Well, the guys — Mangoma Express — are back with Part Three of the song that once caused a stir on the local airwaves in 1999.
Those with a sharp memory will remember when the song first became a hit among listeners with the way that the lead vocalist Cerphas Jimu imitated the "voices" of tokoloshis.
In the latest release, also titled Nyure Bude, the ugly side of witchcraft is exposed. People who get rich through the use of goblins end up leading miserable lives after everything backfires against them following their failure to follow the instructions required by the goblins.
Efforts by a businessman to dispose the goblins that make him rich through witchcraft are fruitless, and he is eventually involved in an accident, that leaves him crippled for life.
But that is not the end of it all as he is also paralysed after trying to drown them into Save River. This hammers home the message that fate always befalls those who amass ill-begotten wealth through witchcraft.
"Tofara zvedu tichituhwina mumvura muna rwizi Save!" is the bold declaration by the goblins at the end of the song.
"Through this song we were trying to educate society against the use of juju and witchcraft.
"There are real life situations involving witchcraft and we just wanted to tell people that witchcraft has no place in society.
"There are those who believe that they can earn a fortune from tokoloshis, but they always get punished. People should seek God and everything else will follow," said Jimu.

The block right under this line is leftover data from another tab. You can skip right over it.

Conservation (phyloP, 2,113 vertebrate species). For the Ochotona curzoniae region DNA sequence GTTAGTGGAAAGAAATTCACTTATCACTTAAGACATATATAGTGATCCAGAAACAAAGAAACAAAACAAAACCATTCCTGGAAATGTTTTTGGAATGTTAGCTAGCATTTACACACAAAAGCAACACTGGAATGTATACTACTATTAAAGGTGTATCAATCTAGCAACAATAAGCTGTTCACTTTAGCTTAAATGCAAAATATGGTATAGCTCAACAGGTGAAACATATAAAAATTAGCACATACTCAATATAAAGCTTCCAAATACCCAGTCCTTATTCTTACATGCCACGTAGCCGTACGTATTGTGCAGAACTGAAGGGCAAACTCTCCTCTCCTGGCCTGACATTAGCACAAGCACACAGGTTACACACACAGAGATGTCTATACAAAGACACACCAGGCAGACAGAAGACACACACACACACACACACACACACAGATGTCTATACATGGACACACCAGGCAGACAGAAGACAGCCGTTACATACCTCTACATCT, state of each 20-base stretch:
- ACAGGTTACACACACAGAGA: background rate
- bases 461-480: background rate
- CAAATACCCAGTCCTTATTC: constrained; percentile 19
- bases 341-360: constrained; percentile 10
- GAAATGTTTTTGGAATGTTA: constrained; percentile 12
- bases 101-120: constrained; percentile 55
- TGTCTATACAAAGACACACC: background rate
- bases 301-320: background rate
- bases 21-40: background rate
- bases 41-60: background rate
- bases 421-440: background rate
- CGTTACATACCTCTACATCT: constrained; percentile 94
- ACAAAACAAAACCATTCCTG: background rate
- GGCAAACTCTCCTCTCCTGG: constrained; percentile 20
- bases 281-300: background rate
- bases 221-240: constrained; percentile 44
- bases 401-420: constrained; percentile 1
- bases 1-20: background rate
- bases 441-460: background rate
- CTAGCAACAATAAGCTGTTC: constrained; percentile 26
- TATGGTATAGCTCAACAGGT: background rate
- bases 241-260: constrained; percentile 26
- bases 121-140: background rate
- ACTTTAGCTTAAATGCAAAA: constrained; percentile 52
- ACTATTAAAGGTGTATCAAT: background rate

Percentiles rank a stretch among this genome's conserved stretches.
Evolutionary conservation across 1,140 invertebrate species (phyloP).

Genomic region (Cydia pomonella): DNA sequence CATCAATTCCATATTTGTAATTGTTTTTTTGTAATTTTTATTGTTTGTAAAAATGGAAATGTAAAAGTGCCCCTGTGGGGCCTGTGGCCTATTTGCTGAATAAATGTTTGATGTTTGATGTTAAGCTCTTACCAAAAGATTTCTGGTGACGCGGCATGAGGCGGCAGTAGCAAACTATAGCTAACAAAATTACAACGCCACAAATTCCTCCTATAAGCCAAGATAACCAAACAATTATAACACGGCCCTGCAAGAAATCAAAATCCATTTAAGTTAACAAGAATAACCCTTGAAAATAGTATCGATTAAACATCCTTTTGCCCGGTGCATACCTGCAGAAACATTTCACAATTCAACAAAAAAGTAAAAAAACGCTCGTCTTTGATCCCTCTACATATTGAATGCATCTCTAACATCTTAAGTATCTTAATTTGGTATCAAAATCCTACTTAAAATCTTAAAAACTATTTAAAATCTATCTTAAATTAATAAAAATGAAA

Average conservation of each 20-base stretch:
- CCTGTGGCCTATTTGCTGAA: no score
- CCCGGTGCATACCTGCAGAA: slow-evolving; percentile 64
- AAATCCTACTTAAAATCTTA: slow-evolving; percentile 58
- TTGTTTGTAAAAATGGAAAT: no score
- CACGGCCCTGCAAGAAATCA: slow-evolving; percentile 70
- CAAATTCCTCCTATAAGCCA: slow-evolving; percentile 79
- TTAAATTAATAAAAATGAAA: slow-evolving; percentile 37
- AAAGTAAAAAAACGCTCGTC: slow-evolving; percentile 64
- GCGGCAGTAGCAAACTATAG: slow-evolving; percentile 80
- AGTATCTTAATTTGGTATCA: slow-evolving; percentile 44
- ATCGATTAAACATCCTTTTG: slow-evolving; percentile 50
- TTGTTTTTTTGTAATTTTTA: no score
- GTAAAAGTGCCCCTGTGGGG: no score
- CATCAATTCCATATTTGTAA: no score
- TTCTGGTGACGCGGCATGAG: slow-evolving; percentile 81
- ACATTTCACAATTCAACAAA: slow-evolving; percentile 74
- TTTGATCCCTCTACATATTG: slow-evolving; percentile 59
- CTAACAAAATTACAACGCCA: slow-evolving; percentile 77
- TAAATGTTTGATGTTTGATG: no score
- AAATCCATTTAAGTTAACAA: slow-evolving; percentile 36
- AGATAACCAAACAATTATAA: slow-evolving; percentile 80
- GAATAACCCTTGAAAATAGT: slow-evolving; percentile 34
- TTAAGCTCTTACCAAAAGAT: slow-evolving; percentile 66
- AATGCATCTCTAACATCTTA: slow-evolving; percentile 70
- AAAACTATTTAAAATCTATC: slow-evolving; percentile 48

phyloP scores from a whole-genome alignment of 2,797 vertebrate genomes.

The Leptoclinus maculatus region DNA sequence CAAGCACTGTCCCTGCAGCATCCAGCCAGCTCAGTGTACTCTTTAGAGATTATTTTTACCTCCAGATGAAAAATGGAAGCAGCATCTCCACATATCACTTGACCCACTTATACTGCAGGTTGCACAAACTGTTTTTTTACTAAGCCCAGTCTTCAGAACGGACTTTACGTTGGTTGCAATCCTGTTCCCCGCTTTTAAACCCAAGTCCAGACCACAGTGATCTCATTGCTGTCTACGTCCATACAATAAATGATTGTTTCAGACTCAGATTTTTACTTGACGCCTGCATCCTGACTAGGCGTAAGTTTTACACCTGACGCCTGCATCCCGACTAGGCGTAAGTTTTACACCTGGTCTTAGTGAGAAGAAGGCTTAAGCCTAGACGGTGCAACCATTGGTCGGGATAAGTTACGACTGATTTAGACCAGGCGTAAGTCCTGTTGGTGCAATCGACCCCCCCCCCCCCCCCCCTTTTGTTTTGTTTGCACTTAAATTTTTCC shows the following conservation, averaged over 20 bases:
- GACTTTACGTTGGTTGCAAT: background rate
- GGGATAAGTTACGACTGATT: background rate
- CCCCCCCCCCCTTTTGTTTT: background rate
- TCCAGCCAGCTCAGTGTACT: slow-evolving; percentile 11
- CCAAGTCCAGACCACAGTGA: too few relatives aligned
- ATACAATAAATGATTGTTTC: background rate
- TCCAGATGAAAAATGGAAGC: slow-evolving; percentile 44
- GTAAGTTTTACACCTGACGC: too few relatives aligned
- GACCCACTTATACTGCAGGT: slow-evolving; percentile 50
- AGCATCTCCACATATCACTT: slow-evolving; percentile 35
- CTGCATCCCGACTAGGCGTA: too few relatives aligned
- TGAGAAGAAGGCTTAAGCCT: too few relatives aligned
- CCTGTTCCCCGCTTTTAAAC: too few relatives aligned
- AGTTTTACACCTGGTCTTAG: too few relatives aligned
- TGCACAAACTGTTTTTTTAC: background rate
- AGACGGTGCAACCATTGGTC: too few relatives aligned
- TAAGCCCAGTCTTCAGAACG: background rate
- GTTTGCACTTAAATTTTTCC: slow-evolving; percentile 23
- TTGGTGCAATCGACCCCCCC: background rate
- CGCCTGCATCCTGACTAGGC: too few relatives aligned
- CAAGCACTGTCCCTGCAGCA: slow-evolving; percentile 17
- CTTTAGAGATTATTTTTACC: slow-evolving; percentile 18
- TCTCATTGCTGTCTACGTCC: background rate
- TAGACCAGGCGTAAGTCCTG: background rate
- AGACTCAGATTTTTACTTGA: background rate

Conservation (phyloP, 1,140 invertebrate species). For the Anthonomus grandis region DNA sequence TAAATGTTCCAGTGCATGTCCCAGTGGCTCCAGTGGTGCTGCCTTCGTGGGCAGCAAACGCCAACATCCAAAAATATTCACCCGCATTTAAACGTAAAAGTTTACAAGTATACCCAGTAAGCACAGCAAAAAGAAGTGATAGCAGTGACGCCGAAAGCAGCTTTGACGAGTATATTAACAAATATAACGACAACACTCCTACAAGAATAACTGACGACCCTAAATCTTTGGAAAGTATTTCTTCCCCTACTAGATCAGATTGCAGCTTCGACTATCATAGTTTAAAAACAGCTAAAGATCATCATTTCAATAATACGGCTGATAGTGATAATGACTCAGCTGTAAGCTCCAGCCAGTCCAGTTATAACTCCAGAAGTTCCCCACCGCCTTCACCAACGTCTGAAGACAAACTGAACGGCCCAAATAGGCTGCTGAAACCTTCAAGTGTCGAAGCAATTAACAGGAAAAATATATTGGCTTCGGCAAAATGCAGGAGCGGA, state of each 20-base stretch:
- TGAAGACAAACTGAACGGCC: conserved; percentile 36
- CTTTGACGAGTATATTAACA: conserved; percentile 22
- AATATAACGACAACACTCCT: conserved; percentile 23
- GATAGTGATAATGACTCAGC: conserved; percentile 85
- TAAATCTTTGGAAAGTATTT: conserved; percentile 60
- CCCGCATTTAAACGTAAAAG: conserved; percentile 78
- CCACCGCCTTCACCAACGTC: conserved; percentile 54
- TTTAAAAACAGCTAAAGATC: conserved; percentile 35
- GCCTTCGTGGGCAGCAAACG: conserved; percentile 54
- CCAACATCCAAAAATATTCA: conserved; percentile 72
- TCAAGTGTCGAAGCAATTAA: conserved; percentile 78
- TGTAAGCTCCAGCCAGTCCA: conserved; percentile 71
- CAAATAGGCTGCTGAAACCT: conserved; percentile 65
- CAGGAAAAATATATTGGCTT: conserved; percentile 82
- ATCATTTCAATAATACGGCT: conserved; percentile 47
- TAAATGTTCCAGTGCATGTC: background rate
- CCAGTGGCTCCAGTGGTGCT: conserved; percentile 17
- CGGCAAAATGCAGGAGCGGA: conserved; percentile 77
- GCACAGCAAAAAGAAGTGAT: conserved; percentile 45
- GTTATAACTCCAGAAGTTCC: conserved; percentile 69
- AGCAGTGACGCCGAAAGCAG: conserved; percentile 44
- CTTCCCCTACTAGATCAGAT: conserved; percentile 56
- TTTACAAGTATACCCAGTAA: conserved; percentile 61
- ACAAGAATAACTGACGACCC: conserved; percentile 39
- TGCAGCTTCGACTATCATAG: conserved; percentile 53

Apart from Tula Bechulude Part 3 (Nyure Bude), other songs on the six-track album include Ajimu Anabwera, Mai Joze, One Woman One Love, Chenjera Mukondombera and Nengulee. One Woman One Love advises people against having multiple partners, and it is close to Chenjera Mukondombera in the way that Jimu warns people against the reality of HIV and Aids.
In Mai Jose, the musician sings praise to a woman who is faithful to a man even when he is far away from her. Recorded at Heritage Studios and marketed and distributed by Corner Studios, the album is remarkable for its use of humour.
Born on February 4, 1967 in Rusape, Jimu first graced the music scene in 1999 with his first release Nanga Nanga Neni that carried the hit song Tula Bhechulude.
But when he went quiet concentrating on his music studies, his colleague Goodwell Chari released Tula Bhechulude Part 2 in 2003 that unfortunately failed to make a mark.